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‘Mamma Mia! Here We Go Again’: 3 Reasons Why Musicals Are Box Office Gold

We're in the middle of a musical renaissance, decades after the genre's Hollywood Golden Age. We explain why.

“Mamma Mia! Here We Go Again!”


While “Mamma Mia: Here We Go Again” (Universal) may not open better than the eleven sequels so far this summer– well, it may beat “Sicario: Day of the Soldado” and “The First Purge”– it continues to build on the renewed interest in musicals created by 2008 surprise global smash “Mamma Mia!”

Phyllida Lloyd’s stage musical adaptation turned into the biggest domestic musical hit since “Chicago” (2002), grossing $175 million in the U.S./Canada (all figures are adjusted to 2018 ticket prices). That was less than “Chicago” at $259 million. But its success was notable enough to encourage other musicals in the years since.

In a season of non-stop sequels and franchise entries, here’s why musicals are making a comeback:


1. Sequels reign

Musical sequels are not common. Of all the genres that have been traditional staples of successful sequels, musicals have seen the fewest. (A musical is a film with singing actors, including numbers that aren’t just stage performances.)

We have seen several big-level musical successes in the last two years, including  major hits “Beauty and the Beast,” “La La Land,” and “The Greatest Showman,” preceded by “Les Miserables.” But none spawned a sequel.

Sequels to hit musical movies are hard to find. Two of the rare ones came decades ago. “Funny Girl” (domestic adjusted gross $367 million) was followed seven years later by the little remembered “Funny Lady,” which still managed adjusted $176 million with uber-star Barbra Streisand the main draw.

“Grease” in 1978, at the height of John Travolta’s appeal, grossed a staggering adjusted $705 million (that’s as big as any Marvel film). It spawned a non-Travolta sequel four years later, which grossed adjusted $47 million. That was 93 per cent less than the original.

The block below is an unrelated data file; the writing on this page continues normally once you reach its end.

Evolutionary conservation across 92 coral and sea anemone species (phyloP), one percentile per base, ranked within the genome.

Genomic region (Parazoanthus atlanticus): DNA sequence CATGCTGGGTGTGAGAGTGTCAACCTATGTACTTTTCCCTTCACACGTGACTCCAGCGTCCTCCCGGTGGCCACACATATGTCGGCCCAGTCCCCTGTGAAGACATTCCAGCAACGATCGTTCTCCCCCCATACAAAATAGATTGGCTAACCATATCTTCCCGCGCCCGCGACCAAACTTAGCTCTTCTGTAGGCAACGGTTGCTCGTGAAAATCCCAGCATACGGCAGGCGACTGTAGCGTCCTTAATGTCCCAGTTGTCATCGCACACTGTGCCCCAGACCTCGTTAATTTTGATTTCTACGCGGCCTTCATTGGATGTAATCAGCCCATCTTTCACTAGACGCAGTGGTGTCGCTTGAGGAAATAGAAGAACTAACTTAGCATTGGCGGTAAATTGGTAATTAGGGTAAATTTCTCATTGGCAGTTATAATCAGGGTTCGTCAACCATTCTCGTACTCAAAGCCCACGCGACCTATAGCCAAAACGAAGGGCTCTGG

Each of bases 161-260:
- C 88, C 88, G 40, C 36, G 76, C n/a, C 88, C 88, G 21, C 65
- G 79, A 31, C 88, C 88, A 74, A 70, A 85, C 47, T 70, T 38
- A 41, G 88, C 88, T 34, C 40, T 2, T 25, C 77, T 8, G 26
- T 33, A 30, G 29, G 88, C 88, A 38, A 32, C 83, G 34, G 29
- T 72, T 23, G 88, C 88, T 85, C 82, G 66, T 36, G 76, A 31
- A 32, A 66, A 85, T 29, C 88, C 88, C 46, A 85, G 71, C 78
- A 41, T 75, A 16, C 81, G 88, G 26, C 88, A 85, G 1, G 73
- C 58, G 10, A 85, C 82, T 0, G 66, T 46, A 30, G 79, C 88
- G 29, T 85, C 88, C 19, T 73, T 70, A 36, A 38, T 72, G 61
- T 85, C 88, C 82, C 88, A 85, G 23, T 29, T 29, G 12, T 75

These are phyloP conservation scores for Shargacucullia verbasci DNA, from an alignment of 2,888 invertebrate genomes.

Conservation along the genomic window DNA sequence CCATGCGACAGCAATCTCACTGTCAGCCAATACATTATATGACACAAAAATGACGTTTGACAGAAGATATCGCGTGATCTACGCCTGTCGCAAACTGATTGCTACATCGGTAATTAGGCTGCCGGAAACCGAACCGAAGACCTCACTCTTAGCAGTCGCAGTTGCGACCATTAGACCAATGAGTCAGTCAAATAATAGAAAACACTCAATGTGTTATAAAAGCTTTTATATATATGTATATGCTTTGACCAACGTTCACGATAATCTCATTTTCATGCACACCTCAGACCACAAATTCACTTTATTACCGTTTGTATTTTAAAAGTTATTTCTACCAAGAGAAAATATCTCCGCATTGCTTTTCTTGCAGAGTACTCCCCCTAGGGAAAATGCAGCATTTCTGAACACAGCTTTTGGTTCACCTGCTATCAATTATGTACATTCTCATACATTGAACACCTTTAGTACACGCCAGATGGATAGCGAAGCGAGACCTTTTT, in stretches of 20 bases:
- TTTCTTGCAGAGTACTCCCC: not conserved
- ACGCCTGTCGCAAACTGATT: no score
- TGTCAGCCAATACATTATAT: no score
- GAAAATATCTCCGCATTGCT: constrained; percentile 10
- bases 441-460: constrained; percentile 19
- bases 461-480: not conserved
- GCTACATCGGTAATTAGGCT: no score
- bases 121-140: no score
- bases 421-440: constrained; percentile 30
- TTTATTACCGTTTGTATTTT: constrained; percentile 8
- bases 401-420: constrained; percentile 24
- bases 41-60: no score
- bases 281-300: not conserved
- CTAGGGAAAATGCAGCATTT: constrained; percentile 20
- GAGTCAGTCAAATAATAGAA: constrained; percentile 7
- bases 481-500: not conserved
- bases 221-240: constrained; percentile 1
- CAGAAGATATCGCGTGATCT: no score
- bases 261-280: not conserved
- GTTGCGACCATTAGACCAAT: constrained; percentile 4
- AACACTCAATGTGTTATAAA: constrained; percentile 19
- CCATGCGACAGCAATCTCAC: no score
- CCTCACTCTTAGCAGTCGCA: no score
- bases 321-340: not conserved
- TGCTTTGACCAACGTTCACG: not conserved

As the MTV era in the 1980s popularized short-form numbers and soundtracks packed with music (“Flashdance”), movie musicals declined.

Fact is, studios today do not make expensive movies unless they think they can be followed up with more from the same pool. If “Here We Go Again” shows any level of success similar to “Mamma Mia!,” expect development minds to go back again.

There are two more big-budget musicals opening later this year: the Lady Gaga/Bradley Cooper “A Star Is Born” remake and sequel “Mary Poppins Returns.” If the former is a hit, don’t be surprised by a follow-up with Lady Gaga. And a stellar cast is joining “Les Mis” director Tom Hooper’s Working Title movie musical “Cats” –Jennifer Hudson, Taylor Swift, James Corden and Ian McKellen. Whatever happens with these musicals, “Mamma Mia!” led the way.

The “Beauty and the Beast” remake wasn’t a sequel, but it offered more brand appeal — taking an animated musical and making it live action. It’s one in a long series. Disney is already at work on a new “The Lion King.” The genre does fit in with industry norms after all.

“La La Land”

2. Musicals play worldwide

“Chicago” in 2002-03 nabbed 44 percent of its gross overseas. “Mamma Mia!” scored 76 percent. That share put it at the very high end of all films released in 2008. That year, the two biggest domestic hits — “Dark Knight” and “Iron Man” — did more than half of their business in domestic gross. Even a huge international franchise like the Bond “Quantum of Solace” topped out at 71 percent foreign.